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New 'Basic Economy' Airfares May Not Be As Cheap As You Think

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The big three U.S. airlines — American, Delta and United — are all taking on the discount carriers by offering no-frills, discounted fares, called "basic economy." Some critics call it "misery class" because you'll board last, sit in a middle seat near the back of the plane, and on United and American, you can't bring a carry-on bag.

Now there is evidence that this lower class of fare is not any lower priced, but instead is a way to raise standard economy fares.

In launching the new "basic economy" fare class, which will be available for travel starting on April 18, United Airlines calls it “a lower-fare option,” which begs the question: lower than what? It's certainly not lower than current fares.

A check of fares on United's website on the seven initial routes on which the airline is offering basic economy shows the lowest basic economy fares are the same as the lowest standard economy fares before April 18. So you're essentially getting a lower class of service for the same price as now, but choosing your seat and putting a carry-on in the overhead bin, as you do now for free, will cost you $15, $20 even $30 more.

The same appears to be true on most of American's and Delta's basic economy routes, too.

So what gives? Is this a bait and switch?

"To be 100 percent clear, the airlines are not offering lower fares than they were offering before basic economy was introduced," says Gary Leff, who writes the View from the Wing travel blog. He says the airlines may have initially offered basic economy to compete with the growing ultra-low cost carries such as Spirit and Frontier.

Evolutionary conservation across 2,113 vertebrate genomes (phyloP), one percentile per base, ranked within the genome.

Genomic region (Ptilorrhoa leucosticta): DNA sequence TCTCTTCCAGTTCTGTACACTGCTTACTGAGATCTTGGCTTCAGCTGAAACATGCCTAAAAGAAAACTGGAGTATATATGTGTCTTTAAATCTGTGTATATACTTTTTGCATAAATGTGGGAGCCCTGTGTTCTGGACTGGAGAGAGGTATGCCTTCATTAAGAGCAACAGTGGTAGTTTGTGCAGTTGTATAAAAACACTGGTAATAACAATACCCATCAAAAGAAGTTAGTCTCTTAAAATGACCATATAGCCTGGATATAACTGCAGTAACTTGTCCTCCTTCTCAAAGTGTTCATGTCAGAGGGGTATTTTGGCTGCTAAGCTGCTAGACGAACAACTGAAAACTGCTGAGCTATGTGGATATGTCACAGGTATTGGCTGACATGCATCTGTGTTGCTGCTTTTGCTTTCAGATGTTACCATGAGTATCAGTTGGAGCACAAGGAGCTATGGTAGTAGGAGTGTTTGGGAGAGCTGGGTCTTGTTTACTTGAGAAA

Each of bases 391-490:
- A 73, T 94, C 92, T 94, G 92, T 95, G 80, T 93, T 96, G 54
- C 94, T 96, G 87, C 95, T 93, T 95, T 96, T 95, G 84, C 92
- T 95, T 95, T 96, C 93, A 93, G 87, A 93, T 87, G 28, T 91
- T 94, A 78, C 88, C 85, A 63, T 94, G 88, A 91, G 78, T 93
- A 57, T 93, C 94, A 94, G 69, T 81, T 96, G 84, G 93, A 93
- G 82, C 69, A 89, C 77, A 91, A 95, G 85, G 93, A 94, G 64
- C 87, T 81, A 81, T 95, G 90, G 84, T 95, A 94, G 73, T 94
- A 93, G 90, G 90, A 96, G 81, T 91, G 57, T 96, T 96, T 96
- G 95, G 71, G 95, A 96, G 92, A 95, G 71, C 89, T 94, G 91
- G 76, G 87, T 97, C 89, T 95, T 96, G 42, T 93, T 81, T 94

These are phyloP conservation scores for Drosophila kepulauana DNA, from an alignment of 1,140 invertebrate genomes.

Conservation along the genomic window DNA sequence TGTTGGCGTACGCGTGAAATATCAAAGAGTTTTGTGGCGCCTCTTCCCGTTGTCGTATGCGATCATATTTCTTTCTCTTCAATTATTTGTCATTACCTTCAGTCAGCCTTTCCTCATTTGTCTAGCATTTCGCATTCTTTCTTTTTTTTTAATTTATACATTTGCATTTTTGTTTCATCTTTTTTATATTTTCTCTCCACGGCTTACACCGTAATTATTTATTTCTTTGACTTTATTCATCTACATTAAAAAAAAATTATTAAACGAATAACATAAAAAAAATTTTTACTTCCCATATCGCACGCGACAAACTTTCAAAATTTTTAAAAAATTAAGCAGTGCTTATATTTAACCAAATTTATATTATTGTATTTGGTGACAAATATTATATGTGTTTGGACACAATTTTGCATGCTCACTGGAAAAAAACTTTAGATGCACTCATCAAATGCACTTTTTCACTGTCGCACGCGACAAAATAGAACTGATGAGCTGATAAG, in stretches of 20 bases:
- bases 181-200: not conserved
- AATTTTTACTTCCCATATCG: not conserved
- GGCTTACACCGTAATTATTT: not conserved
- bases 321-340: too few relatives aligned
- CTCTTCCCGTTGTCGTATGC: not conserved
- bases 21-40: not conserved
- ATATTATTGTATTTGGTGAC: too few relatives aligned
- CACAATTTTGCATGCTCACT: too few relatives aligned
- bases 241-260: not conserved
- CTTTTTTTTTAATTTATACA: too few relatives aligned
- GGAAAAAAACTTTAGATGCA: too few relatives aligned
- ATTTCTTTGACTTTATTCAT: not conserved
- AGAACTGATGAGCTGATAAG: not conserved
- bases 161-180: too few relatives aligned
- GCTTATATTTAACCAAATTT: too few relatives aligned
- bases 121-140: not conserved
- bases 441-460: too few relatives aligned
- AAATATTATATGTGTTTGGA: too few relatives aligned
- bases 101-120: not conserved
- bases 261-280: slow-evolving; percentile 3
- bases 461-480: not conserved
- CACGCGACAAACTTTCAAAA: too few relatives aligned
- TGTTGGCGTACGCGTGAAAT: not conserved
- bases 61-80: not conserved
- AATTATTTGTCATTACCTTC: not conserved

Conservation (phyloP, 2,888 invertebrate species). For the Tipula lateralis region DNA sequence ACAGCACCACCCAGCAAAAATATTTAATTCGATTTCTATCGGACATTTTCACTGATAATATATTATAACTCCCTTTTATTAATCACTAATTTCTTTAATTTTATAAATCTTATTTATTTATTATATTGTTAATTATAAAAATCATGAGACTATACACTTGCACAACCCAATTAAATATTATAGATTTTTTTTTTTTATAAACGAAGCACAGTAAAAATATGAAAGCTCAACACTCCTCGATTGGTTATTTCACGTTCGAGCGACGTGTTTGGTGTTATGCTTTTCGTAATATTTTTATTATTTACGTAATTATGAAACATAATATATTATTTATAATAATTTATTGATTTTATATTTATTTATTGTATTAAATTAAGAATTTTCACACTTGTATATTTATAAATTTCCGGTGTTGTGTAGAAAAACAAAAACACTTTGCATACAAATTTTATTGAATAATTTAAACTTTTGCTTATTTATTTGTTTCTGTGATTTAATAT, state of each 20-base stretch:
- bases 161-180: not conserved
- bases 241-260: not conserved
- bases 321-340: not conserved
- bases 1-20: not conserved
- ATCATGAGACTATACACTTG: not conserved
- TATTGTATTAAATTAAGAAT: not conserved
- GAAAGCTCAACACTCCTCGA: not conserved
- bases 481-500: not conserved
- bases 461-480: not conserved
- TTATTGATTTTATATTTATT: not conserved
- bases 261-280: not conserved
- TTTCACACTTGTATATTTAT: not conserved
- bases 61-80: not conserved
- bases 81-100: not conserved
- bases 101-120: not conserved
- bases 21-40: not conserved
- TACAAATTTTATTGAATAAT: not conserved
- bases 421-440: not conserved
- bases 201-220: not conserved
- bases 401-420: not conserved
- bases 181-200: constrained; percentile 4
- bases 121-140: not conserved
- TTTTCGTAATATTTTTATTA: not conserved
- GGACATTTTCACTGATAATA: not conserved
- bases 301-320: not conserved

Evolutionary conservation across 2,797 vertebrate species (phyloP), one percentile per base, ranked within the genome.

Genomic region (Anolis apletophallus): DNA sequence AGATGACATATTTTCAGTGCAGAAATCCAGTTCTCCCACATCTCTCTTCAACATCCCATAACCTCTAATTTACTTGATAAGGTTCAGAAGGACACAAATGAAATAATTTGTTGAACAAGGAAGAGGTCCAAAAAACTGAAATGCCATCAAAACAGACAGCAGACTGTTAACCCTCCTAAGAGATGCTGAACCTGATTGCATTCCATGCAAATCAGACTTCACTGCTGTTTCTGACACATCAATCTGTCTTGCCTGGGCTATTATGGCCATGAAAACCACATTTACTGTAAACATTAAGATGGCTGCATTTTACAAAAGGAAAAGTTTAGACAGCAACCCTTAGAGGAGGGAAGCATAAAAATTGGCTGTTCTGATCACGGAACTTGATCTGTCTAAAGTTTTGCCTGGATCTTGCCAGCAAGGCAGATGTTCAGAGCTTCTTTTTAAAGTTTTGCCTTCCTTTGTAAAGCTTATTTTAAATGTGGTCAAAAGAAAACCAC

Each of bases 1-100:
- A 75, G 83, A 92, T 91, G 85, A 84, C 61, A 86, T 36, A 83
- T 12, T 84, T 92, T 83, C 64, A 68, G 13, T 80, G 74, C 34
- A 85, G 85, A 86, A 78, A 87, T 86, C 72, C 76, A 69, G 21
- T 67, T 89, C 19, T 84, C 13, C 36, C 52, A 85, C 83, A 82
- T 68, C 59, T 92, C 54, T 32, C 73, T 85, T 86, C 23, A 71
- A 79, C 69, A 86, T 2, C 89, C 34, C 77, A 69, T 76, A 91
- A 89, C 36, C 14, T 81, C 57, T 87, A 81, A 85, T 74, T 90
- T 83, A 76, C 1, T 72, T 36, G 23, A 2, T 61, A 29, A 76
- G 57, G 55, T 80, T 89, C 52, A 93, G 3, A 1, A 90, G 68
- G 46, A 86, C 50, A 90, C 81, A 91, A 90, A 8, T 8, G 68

"They decided that they wanted to give you less — something approximating what those low-cost carriers were providing at that price point — in hopes that you would pay more to get the kinds of services that you were used to from those airlines," Leff says.

He says the big three airlines are banking on convincing travelers to pay more for services that seem kind of basic: choosing your seat, making sure your family is seated together, and putting a carry-on bag in the overhead bin.

"It's a strategy to raise the revenue that they're earning off of every seat," he says.

The airlines deny they've been misleading, as none actually said basic economy would be cheaper than current fares. United calling it a "lower-fare option" apparently means when compared to other fares on that same flight.

American more carefully describes basic economy and its restrictions as “a new set of attributes” for the airline's lowest fare, while Delta defines it as “lower cost” with fewer amenities than the main cabin experience.

All three companies point out they still offer a free beverage and snack, which the discount airlines do not, and they have much wider networks of destinations.

Regardless, basic economy does create yet another consideration in an already murky sea of options when booking air travel.

"Yeah, it's getting a lot more confusing because of that," says Jeff Klee, founder and CEO of the travel search website CheapAir. "It'll be much more of a challenge to shop for air fares and it'll be important to make sure you're comparing apples to apples."

Klee says now that more airlines have multiple price points for each flight, consumers can't just focus on the lowest price but need to know exactly what they're getting for that price.

But don't expect Southwest Airlines to climb on the basic economy bandwagon any time soon. CEO Gary Kelly told investors on a conference call recently the airline will still differentiate itself by treating all its customers the same — no checked-bag fees, no change fees and no second class.

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